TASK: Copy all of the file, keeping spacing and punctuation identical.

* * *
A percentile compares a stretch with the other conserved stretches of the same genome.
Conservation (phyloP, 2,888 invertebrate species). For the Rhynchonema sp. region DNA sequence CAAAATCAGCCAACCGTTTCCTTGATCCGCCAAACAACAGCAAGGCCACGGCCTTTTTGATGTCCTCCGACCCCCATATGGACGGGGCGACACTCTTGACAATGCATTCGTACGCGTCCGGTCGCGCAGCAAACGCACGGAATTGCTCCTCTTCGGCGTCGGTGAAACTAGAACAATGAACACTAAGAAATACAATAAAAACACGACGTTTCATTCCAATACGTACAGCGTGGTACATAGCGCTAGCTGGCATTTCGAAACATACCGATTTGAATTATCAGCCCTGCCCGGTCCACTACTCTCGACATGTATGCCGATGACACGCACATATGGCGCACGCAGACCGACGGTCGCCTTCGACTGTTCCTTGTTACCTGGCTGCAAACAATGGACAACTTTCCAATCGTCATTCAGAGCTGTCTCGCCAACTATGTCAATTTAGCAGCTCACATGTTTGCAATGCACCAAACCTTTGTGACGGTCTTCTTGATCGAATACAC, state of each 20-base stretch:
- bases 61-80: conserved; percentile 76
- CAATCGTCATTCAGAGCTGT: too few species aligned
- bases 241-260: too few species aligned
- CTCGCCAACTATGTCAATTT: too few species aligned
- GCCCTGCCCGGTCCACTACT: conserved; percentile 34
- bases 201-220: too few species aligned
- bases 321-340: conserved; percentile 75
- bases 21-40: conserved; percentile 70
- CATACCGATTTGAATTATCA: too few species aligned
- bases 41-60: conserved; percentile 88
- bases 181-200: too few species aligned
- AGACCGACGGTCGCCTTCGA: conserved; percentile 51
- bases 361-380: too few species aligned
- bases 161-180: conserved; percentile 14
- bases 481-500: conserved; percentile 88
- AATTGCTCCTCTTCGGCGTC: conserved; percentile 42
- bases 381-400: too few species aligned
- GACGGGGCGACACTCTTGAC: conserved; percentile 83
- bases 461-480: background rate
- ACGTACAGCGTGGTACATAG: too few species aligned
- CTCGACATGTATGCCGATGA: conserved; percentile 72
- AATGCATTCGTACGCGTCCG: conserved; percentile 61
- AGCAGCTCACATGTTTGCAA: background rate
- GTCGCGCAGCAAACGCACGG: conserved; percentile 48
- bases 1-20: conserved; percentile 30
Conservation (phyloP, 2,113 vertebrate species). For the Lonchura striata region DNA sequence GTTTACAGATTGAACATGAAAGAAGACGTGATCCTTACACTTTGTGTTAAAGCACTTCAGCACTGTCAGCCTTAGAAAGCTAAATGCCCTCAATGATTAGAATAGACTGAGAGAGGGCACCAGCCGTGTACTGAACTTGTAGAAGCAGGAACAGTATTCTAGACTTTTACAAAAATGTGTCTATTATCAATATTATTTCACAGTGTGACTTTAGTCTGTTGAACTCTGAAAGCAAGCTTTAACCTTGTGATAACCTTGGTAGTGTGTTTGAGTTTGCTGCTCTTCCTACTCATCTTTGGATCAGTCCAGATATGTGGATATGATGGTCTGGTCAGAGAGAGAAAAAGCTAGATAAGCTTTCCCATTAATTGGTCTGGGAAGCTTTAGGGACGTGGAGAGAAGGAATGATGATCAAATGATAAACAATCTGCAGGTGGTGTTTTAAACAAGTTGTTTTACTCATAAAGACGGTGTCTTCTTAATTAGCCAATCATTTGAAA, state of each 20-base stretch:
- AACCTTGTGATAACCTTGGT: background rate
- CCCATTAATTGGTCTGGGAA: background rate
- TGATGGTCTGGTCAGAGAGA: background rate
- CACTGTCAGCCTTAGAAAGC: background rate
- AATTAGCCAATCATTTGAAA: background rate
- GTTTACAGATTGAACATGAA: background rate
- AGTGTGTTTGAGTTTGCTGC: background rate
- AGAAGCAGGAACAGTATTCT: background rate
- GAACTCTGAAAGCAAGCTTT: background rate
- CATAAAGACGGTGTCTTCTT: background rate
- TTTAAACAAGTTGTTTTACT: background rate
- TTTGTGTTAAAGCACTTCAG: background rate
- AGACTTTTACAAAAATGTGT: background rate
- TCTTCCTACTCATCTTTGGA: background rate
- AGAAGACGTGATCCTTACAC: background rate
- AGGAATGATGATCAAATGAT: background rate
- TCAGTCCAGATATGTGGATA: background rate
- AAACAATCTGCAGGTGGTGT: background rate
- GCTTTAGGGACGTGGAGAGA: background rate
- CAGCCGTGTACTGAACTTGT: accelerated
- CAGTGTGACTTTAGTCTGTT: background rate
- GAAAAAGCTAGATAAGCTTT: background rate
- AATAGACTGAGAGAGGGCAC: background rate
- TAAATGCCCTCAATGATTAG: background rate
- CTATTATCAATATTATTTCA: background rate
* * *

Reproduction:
A percentile compares a stretch with the other conserved stretches of the same genome.
Conservation (phyloP, 2,888 invertebrate species). For the Rhynchonema sp. region DNA sequence CAAAATCAGCCAACCGTTTCCTTGATCCGCCAAACAACAGCAAGGCCACGGCCTTTTTGATGTCCTCCGACCCCCATATGGACGGGGCGACACTCTTGACAATGCATTCGTACGCGTCCGGTCGCGCAGCAAACGCACGGAATTGCTCCTCTTCGGCGTCGGTGAAACTAGAACAATGAACACTAAGAAATACAATAAAAACACGACGTTTCATTCCAATACGTACAGCGTGGTACATAGCGCTAGCTGGCATTTCGAAACATACCGATTTGAATTATCAGCCCTGCCCGGTCCACTACTCTCGACATGTATGCCGATGACACGCACATATGGCGCACGCAGACCGACGGTCGCCTTCGACTGTTCCTTGTTACCTGGCTGCAAACAATGGACAACTTTCCAATCGTCATTCAGAGCTGTCTCGCCAACTATGTCAATTTAGCAGCTCACATGTTTGCAATGCACCAAACCTTTGTGACGGTCTTCTTGATCGAATACAC, state of each 20-base stretch:
- bases 61-80: conserved; percentile 76
- CAATCGTCATTCAGAGCTGT: too few species aligned
- bases 241-260: too few species aligned
- CTCGCCAACTATGTCAATTT: too few species aligned
- GCCCTGCCCGGTCCACTACT: conserved; percentile 34
- bases 201-220: too few species aligned
- bases 321-340: conserved; percentile 75
- bases 21-40: conserved; percentile 70
- CATACCGATTTGAATTATCA: too few species aligned
- bases 41-60: conserved; percentile 88
- bases 181-200: too few species aligned
- AGACCGACGGTCGCCTTCGA: conserved; percentile 51
- bases 361-380: too few species aligned
- bases 161-180: conserved; percentile 14
- bases 481-500: conserved; percentile 88
- AATTGCTCCTCTTCGGCGTC: conserved; percentile 42
- bases 381-400: too few species aligned
- GACGGGGCGACACTCTTGAC: conserved; percentile 83
- bases 461-480: background rate
- ACGTACAGCGTGGTACATAG: too few species aligned
- CTCGACATGTATGCCGATGA: conserved; percentile 72
- AATGCATTCGTACGCGTCCG: conserved; percentile 61
- AGCAGCTCACATGTTTGCAA: background rate
- GTCGCGCAGCAAACGCACGG: conserved; percentile 48
- bases 1-20: conserved; percentile 30
Conservation (phyloP, 2,113 vertebrate species). For the Lonchura striata region DNA sequence GTTTACAGATTGAACATGAAAGAAGACGTGATCCTTACACTTTGTGTTAAAGCACTTCAGCACTGTCAGCCTTAGAAAGCTAAATGCCCTCAATGATTAGAATAGACTGAGAGAGGGCACCAGCCGTGTACTGAACTTGTAGAAGCAGGAACAGTATTCTAGACTTTTACAAAAATGTGTCTATTATCAATATTATTTCACAGTGTGACTTTAGTCTGTTGAACTCTGAAAGCAAGCTTTAACCTTGTGATAACCTTGGTAGTGTGTTTGAGTTTGCTGCTCTTCCTACTCATCTTTGGATCAGTCCAGATATGTGGATATGATGGTCTGGTCAGAGAGAGAAAAAGCTAGATAAGCTTTCCCATTAATTGGTCTGGGAAGCTTTAGGGACGTGGAGAGAAGGAATGATGATCAAATGATAAACAATCTGCAGGTGGTGTTTTAAACAAGTTGTTTTACTCATAAAGACGGTGTCTTCTTAATTAGCCAATCATTTGAAA, state of each 20-base stretch:
- AACCTTGTGATAACCTTGGT: background rate
- CCCATTAATTGGTCTGGGAA: background rate
- TGATGGTCTGGTCAGAGAGA: background rate
- CACTGTCAGCCTTAGAAAGC: background rate
- AATTAGCCAATCATTTGAAA: background rate
- GTTTACAGATTGAACATGAA: background rate
- AGTGTGTTTGAGTTTGCTGC: background rate
- AGAAGCAGGAACAGTATTCT: background rate
- GAACTCTGAAAGCAAGCTTT: background rate
- CATAAAGACGGTGTCTTCTT: background rate
- TTTAAACAAGTTGTTTTACT: background rate
- TTTGTGTTAAAGCACTTCAG: background rate
- AGACTTTTACAAAAATGTGT: background rate
- TCTTCCTACTCATCTTTGGA: background rate
- AGAAGACGTGATCCTTACAC: background rate
- AGGAATGATGATCAAATGAT: background rate
- TCAGTCCAGATATGTGGATA: background rate
- AAACAATCTGCAGGTGGTGT: background rate
- GCTTTAGGGACGTGGAGAGA: background rate
- CAGCCGTGTACTGAACTTGT: accelerated
- CAGTGTGACTTTAGTCTGTT: background rate
- GAAAAAGCTAGATAAGCTTT: background rate
- AATAGACTGAGAGAGGGCAC: background rate
- TAAATGCCCTCAATGATTAG: background rate
- CTATTATCAATATTATTTCA: background rate